She looks back on the project's flaws with good-natured nostalgia, but shoulders her own work as Amber Arcades with utmost care for the minutiae. "Writing songs is very much a solitary process, I don't really need a lot of people around me for that," she says when I ask if she'll seek out another collective once Eiland8 comes to an end. "I'm kind of a control freak, I like to make all the creative decisions."

De Graaf's New Year's resolution, for example, is to learn keys, the first step on a long-term mission to make a record where she plays every instrument herself. Similarly, when seeking a producer for her forthcoming debut album she made her approaches with meticulous precaution. Poring through the production credits for her favourite records on the AllMusic database and compiling a shortlist of potential candidates. "I talked to all of them about their ideas for the record, where they could see it going, and also what kind of producer they were. Some were less keen on being involved in the creative process and wanted to be like a sideline figure."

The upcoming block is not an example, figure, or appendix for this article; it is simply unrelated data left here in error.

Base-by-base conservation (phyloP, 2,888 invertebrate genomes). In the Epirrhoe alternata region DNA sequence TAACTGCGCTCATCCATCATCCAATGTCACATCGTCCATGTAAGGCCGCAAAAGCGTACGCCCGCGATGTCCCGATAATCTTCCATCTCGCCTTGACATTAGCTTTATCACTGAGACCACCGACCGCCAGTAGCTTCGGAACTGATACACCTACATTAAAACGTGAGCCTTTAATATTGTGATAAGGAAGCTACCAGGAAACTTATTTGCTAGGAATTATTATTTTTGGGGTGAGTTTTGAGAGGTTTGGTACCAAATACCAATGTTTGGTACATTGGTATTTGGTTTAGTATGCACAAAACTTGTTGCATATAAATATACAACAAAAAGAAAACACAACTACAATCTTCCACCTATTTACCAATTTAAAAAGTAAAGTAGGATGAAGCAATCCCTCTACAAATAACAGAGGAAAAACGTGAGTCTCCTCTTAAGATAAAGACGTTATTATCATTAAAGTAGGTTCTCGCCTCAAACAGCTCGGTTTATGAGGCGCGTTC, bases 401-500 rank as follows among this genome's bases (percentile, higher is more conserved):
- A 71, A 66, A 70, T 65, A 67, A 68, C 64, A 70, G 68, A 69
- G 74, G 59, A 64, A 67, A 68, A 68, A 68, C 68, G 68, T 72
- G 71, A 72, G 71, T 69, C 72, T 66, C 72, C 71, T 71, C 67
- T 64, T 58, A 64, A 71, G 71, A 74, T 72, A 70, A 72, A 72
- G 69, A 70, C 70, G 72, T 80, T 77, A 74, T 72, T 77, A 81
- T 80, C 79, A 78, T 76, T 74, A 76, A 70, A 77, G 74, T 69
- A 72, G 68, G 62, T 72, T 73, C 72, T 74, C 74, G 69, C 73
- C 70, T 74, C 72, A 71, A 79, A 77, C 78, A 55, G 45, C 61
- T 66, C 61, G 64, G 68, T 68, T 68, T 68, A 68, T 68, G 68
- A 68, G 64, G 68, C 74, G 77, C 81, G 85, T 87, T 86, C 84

Eventually she landed on producer Ben Greenberg, whose prior work with the ear-shattering likes of The Men and Destruction Unit might feel an unusual fit for her bedroom-crafted, folk-tinged melodies, but de Graaf was intent on leaving her comfort zone. "I just had the best click with Ben, personally, but also I felt like he could challenge me the most. I thought it would be really interesting to work with him, someone who is used to dealing with these loud, noisy, badass bands, to see how that would end up."